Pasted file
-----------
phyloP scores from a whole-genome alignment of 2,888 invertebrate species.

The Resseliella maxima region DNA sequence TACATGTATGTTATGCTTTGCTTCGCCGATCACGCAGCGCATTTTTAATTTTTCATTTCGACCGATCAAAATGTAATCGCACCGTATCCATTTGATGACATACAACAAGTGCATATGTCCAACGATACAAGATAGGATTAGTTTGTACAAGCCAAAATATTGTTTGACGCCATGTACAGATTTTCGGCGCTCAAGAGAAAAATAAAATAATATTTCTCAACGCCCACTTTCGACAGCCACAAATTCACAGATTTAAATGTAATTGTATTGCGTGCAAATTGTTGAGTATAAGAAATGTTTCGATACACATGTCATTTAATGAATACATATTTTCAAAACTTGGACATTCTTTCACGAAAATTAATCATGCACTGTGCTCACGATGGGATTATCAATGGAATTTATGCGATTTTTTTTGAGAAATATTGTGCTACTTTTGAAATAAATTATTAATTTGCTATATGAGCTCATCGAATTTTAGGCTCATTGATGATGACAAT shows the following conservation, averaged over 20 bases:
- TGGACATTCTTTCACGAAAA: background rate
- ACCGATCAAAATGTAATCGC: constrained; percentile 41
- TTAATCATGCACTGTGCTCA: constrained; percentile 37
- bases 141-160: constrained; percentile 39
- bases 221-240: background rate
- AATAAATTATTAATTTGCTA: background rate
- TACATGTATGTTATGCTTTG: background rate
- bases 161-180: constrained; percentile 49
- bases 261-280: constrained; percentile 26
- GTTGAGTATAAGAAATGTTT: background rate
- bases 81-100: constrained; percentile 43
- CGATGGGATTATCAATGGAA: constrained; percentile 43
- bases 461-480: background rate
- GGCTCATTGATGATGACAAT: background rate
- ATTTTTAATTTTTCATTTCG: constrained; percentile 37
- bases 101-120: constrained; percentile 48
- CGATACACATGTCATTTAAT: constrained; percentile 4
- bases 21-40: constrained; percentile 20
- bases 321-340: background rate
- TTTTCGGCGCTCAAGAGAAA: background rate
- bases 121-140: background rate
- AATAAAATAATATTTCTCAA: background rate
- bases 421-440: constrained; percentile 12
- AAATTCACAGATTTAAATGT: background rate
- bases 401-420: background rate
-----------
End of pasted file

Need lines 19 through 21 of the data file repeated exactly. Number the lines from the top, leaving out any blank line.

- CGATACACATGTCATTTAAT: constrained; percentile 4
- bases 21-40: constrained; percentile 20
- bases 321-340: background rate